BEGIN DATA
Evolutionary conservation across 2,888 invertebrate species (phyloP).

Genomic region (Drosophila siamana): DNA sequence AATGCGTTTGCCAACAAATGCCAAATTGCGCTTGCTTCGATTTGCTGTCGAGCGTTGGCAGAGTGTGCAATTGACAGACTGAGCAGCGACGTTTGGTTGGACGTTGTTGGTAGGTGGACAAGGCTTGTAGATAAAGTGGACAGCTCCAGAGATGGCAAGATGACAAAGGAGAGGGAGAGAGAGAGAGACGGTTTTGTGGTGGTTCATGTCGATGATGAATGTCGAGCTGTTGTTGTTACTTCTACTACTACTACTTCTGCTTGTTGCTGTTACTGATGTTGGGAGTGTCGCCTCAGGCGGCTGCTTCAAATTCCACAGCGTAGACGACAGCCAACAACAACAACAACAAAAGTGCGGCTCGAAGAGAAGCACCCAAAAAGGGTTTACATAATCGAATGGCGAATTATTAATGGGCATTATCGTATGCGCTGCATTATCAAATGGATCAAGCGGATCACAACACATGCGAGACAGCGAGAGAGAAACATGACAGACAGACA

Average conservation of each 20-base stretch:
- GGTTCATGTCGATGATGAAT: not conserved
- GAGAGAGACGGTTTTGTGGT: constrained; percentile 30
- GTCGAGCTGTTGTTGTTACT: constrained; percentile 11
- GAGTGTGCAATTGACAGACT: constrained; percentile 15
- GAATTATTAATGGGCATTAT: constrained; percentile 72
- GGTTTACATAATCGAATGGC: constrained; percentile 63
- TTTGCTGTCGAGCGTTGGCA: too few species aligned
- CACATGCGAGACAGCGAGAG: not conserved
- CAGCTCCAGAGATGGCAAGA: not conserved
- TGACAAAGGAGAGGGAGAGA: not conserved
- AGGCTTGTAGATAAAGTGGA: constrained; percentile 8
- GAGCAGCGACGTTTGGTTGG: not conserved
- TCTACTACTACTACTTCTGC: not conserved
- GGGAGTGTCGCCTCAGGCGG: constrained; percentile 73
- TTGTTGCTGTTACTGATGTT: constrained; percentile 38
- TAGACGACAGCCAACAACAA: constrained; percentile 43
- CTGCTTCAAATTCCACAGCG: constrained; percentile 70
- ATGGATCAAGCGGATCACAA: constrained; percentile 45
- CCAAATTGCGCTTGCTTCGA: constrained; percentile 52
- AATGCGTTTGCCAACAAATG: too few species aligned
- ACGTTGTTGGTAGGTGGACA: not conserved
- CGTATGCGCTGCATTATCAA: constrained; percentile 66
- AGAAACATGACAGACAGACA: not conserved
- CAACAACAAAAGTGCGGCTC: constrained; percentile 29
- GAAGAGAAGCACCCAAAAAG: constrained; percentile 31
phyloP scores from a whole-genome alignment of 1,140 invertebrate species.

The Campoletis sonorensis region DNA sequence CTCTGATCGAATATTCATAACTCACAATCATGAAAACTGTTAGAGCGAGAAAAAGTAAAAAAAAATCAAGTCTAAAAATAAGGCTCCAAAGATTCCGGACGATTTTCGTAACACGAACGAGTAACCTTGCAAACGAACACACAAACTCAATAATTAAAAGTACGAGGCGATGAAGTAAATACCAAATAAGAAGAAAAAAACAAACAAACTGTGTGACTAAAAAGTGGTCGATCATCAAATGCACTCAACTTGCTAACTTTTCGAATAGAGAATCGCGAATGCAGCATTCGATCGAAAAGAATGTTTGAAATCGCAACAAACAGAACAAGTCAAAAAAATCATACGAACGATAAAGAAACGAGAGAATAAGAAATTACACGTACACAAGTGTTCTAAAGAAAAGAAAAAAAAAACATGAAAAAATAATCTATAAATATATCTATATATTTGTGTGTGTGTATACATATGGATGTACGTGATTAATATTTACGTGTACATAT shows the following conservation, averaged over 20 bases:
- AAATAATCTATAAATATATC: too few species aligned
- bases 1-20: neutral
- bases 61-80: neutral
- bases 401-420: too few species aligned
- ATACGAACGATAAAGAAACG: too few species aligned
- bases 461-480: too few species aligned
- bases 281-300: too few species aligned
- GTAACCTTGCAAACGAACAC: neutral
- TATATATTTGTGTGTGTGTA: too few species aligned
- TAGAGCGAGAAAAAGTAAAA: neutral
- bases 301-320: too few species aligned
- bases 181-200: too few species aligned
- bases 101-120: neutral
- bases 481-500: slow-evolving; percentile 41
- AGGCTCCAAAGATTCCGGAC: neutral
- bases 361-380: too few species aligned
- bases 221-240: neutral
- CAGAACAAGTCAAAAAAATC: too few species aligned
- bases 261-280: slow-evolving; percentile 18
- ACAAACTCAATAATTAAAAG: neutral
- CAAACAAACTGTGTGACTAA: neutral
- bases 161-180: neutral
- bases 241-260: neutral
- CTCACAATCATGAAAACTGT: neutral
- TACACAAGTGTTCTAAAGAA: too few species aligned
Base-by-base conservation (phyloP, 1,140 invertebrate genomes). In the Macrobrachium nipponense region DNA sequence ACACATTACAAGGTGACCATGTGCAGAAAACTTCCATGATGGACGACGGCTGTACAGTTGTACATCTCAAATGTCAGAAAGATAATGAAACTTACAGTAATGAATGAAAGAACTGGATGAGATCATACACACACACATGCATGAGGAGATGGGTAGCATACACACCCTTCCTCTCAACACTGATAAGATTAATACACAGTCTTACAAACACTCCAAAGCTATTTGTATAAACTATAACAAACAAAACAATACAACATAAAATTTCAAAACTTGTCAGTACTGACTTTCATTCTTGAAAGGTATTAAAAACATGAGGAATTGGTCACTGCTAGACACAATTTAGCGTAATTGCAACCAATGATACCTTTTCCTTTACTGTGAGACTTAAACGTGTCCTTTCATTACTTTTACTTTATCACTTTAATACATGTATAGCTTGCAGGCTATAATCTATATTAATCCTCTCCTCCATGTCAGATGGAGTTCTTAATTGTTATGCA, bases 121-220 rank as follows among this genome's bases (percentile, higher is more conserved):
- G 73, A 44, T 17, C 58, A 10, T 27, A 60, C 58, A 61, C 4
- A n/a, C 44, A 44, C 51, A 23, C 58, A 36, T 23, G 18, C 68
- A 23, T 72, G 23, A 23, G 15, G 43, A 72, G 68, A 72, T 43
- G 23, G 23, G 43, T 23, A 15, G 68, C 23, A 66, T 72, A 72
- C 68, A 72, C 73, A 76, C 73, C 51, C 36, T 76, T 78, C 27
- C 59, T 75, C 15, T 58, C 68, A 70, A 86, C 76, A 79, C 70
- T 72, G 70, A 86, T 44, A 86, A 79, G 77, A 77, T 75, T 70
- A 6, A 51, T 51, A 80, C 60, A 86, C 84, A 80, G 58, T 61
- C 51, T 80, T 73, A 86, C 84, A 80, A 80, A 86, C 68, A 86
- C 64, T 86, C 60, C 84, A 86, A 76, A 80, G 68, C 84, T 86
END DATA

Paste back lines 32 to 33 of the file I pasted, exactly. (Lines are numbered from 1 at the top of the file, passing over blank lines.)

- bases 1-20: neutral
- bases 61-80: neutral